EDIT Aug 27 – After some valuable input from and discussion with the community, the ideas brought forward in our post below proved to be incorrect. Contradictory to its contents, pools can grow all the way up to saturation without getting their rewards capped, even if they produce more blocks than they are supposed to get assigned on average (apparent performance > 1).
Pools currently tend to be considered “saturated” if they are at least 207M ADA in size. This article explains why your rewards are also in danger of being capped, if you delegate to pools with a total stake much smaller than that. And, since saturation is not strictly related to pool size, we also explain why it might be better to speak of “rewards-saturation” rather than “pool-saturation”.
When Does Saturation Occur?
Saturation occurs whenever a pool generates more rewards than the maximum allowed by the Ouroboros protocol in a single epoch.
Pool saturation is usually referred to as a certain size a pool should avoid reaching, in order to not get its rewards capped, thereby lowering the ROS it delivers to its delegators. However, because of the Ouroboros’ random block assignment protocol, where variations of +/- 50% are no exception, a pool’s rewards can already be capped long before it reaches its theoretical saturation point.
Let’s use Epoch 212 as an example to explain what is going on.
Why 207M ADA?
A pool’s theoretical saturation point is calculated by dividing the total ADA supply (=31,112,483,745 in Epoch 212 according to CMC) by the optimum number of stakepools, defined by k (=150), which in Epoch 212 resulted in 207.42M ADA. What this means, is that a pool of this size on average produces exactly the number of blocks needed to generate the maximum possible rewards. Beyond this optimum block-quantity, no additional rewards will be generated, regardless how many additional blocks the pool mints. However, any number of blocks below the optimum quantity will result in proportionally lower rewards, to be distributed among its very large share of stakeholders.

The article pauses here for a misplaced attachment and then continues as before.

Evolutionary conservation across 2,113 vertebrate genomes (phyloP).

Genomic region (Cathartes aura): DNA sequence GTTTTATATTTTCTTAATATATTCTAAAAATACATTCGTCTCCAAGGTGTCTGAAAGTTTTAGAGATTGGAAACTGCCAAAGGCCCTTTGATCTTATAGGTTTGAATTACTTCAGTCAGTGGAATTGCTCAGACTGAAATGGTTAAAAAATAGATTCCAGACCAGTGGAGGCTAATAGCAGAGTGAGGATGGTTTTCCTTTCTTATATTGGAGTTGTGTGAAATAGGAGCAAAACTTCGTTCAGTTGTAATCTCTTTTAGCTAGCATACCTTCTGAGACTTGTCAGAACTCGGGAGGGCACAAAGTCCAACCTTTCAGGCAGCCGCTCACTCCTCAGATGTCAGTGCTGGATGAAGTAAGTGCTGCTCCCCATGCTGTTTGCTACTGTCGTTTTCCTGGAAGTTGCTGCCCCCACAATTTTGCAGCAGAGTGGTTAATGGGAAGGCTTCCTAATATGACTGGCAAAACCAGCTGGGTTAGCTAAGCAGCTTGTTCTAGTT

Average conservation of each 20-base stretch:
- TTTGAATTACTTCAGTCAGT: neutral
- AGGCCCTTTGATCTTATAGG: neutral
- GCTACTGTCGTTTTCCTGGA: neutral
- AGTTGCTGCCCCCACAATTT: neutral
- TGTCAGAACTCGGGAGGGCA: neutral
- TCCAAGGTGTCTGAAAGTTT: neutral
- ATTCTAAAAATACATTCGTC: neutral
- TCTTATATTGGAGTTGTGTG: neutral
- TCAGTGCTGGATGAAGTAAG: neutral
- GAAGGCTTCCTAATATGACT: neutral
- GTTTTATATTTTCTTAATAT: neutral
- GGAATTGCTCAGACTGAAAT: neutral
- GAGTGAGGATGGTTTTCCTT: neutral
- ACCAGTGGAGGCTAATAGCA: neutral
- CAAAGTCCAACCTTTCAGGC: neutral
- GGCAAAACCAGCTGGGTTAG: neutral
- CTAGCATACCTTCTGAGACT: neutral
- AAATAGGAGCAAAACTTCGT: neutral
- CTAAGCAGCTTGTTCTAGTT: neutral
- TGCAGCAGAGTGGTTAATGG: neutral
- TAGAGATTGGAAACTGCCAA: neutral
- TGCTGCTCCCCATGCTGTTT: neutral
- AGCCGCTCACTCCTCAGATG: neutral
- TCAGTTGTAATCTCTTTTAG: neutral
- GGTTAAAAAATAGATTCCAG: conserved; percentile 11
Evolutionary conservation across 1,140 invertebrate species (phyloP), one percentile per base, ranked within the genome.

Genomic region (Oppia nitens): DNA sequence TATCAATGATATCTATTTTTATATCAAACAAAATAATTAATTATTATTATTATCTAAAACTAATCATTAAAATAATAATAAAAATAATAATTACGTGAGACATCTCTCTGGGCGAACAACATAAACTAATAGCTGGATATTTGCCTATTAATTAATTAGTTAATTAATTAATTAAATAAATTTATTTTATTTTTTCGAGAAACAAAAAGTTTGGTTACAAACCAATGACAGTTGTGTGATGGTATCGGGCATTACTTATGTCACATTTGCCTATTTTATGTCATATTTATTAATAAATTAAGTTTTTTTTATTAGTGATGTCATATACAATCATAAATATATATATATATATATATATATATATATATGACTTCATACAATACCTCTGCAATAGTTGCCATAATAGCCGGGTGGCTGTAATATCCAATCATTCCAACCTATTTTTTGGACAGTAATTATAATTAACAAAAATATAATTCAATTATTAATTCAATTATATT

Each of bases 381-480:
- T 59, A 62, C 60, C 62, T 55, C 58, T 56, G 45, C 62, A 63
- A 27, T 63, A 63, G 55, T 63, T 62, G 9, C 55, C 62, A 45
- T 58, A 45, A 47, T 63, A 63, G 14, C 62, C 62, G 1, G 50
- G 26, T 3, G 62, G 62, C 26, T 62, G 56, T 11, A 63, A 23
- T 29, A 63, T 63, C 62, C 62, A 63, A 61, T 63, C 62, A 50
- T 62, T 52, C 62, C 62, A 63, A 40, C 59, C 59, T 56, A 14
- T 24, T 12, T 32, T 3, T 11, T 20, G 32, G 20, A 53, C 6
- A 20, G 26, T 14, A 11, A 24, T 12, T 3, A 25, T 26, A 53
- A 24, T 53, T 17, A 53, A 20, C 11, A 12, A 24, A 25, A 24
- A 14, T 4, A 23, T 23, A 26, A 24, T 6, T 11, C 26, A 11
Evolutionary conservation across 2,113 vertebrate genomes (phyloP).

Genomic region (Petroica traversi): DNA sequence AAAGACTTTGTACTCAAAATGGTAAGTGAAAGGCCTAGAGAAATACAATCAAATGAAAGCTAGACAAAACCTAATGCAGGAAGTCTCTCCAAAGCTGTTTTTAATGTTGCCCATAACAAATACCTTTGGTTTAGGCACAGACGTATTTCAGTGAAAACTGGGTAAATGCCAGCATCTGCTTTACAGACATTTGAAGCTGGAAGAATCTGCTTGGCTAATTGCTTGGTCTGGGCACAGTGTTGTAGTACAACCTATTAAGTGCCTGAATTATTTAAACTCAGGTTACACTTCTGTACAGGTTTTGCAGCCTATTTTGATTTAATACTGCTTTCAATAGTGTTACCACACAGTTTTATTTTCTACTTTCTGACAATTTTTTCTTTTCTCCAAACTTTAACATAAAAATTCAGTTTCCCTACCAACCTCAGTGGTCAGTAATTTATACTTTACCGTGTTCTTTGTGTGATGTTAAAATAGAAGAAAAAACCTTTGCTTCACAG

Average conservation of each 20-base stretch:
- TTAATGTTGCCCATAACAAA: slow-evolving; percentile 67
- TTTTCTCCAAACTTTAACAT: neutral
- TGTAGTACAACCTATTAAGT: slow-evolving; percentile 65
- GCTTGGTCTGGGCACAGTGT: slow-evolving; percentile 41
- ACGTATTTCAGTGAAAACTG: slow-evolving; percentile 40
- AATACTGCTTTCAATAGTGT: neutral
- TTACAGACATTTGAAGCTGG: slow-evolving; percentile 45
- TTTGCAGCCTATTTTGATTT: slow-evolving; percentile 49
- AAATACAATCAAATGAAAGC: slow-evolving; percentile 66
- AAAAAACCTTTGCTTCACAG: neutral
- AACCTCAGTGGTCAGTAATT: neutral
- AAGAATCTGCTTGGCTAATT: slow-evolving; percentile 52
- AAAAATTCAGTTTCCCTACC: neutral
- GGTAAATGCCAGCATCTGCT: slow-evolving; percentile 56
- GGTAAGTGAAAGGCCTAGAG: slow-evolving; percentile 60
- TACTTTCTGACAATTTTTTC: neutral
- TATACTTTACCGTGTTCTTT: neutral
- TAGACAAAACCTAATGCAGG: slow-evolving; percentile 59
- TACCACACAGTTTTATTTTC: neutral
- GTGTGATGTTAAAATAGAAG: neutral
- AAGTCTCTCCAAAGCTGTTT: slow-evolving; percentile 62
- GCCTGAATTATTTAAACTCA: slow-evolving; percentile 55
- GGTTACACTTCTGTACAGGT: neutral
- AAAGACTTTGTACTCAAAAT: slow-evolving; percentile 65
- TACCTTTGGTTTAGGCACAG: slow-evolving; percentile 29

How Many Blocks is a 207M Pool Expected to Produce?
To calculate the average number of blocks assigned to a pool on the edge of saturation, let’s look at its share of all staked ADA; its “Share-Of-Stake” so to speak:
Share-Of-Stake = Poolsize at saturation point (207.42M ADA) / Total Active Stake in Epoch 212 (13.38b ADA) = 1.55%
On average, a pool with 1.55% share-of-stake, will receive 1.55% of all slot leadership assignments. Since the total number of blocks assigned to stake pools in Epoch 212 was 4320 (432000 * 0.05 active slot ratio * (1 – decentralization factor = 0.2)), the average number of blocks assigned therefore would have been 1.55% * 4320 blocks ≈ 67 blocks.
As a result, any pool which produced more than 67 blocks in Epoch 212, had its rewards capped for this epoch.
[separator headline=”h3″ title=”Also Smaller Pools Can Suffer From Rewards-Saturation”]
All that was needed in Epoch 212 for a pool’s total rewards to get capped, was to produce more than 67 blocks. Because of the Ouroboros’ variation in slot leadership assignment, which frequently can exceed 50% or even more, this ever so often happens to 138M-pools (207M/150%), which on average produce ‘only’ 45 (68/150%) blocks.
For a visual representation, please refer to the figure below:
Only Large Pools Get Bitten in the B*tt
So, whenever there are large variations in block production at play to the upside, pools of approx. 135M in size and upwards, occasionally will see their rewards getting capped, thereby producing less than optimum results for their delegators. However, whenever such large variations occur to the downside, these pools will have to absorb the full reduction of their rewards accordingly.
Adding it all up, these positive and negative variations eventually WILL have a negative impact on the overall ROS of large pools. Which is not the case for pools significantly smaller in size than 135M. These pools can take the full benefit from very lucky slot leadership allocations whenever they occur, without risking any reduction in rewards because of saturation.
Large Pool’s Watch Out! Smaller Pools Go-Go-Go!
Based on the above, it is clear that the average ROS differences between large (135M+) and smaller pools may be a lot less significant than what many delegators have been assuming thus far. It would certainly be interesting to quantify the impact of incidental rewards-saturation on yearly ROS, and compare this with the relatively small benefit that very large pools have by being able to spreading the minimum fixed epoch cost of 340 ADA among their larger delegator base. Perhaps such a comparison could even point out that sub-135M pools are in a better position to outperform 200M pools.